Anglo-Saxon origin and comes from the family once having lived in the region of Cranemere.One of the first record of the name was Nigel de Cranemore who was listed in the in census records of 1235. A few years later Hugh de Cranemere was listed in the Rotuli Hundredorum of Hertfordshire in 1275 and almost a century later Thomas de Cranmer was listed in the Assize Rolls of Lancashire in 1373. CITATION[CLOSE]
Bardsley, C.W, A Dictionary of English and Welsh Surnames: With Special American Instances. Wiltshire: Heraldry Today, 1901. Print. (ISBN 0-900455-44-6)
Early Origins of the Cranmar family
Nottinghamshire at Whatton, a parish, in the union, and north division of the wapentake, of Bingham. "The church is an ancient structure, with a handsome tower surmounted by a spire, and contains the effigy of a Knight Templar in armour, and a tablet in memory of Thomas Cranmer, father of the archbishop, who was born at Aslacton in 1489." CITATION[CLOSE]
Lewis, Samuel, A Topographical Dictionary of England. Institute of Historical Research, 1848, Print. Another branch of the family was found at Horsforth in the West Riding of Yorkshire in early times. "This place, in the Domesday Survey Horseford, formed part of the revenue of Kirkstall Abbey, after the dissolution of which establishment, the manor was granted to the Cranmer family, who sold it to Lord Clinton." CITATION[CLOSE]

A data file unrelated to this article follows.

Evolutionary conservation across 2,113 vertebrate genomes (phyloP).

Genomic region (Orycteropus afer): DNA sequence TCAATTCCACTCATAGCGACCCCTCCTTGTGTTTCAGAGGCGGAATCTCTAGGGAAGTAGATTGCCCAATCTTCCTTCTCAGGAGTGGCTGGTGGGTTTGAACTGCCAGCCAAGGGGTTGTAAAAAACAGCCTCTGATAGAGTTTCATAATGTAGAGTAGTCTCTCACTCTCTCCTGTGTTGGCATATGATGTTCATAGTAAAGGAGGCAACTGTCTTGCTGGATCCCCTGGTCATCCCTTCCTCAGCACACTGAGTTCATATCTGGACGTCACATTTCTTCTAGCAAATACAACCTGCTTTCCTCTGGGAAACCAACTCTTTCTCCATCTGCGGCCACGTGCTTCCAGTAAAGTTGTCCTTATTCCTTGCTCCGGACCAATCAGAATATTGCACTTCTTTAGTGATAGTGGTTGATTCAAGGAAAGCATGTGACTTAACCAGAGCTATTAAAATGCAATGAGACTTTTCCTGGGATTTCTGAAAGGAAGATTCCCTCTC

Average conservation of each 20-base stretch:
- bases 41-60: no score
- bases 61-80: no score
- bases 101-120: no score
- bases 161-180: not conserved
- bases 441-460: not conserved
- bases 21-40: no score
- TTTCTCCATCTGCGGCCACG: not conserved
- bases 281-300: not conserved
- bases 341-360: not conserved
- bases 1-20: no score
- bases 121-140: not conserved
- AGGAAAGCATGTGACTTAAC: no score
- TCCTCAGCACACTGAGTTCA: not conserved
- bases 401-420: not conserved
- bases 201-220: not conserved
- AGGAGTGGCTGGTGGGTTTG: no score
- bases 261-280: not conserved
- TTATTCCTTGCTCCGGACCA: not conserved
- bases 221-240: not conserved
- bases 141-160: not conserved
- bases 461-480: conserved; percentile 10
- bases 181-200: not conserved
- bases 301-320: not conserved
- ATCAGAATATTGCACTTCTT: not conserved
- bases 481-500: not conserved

Lewis, Samuel, A Topographical Dictionary of England. Institute of Historical Research, 1848, Print.
Early History of the Cranmar family
Another 211 words (15 lines of text) covering the years 1489 and 1556 are included under the topic Early Cranmar History in all our PDF Extended History products and printed products wherever possible.
Cranmar Spelling Variations
spelling variations were common, even among the names of the most literate people. Known variations of the Cranmar family name include Cranmer, Cranmar, Crammer and others.
Early Notables of the Cranmar family (pre 1700)
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Migration of the Cranmar family to the New World and Oceana
For political, religious, and economic reasons, thousands of English families boarded ships for Ireland, Canada, the America colonies, and many of smaller tropical colonies in the hope of finding better lives abroad. Although the passage on the cramped, dank ships caused many to arrive in the New World diseased and starving, those families that survived the trip often went on to make valuable contributions to those new societies to which they arrived. Early immigrants bearing the Cranmar surname or a spelling variation of the name include: John Crammer who settled in New England in 1805.
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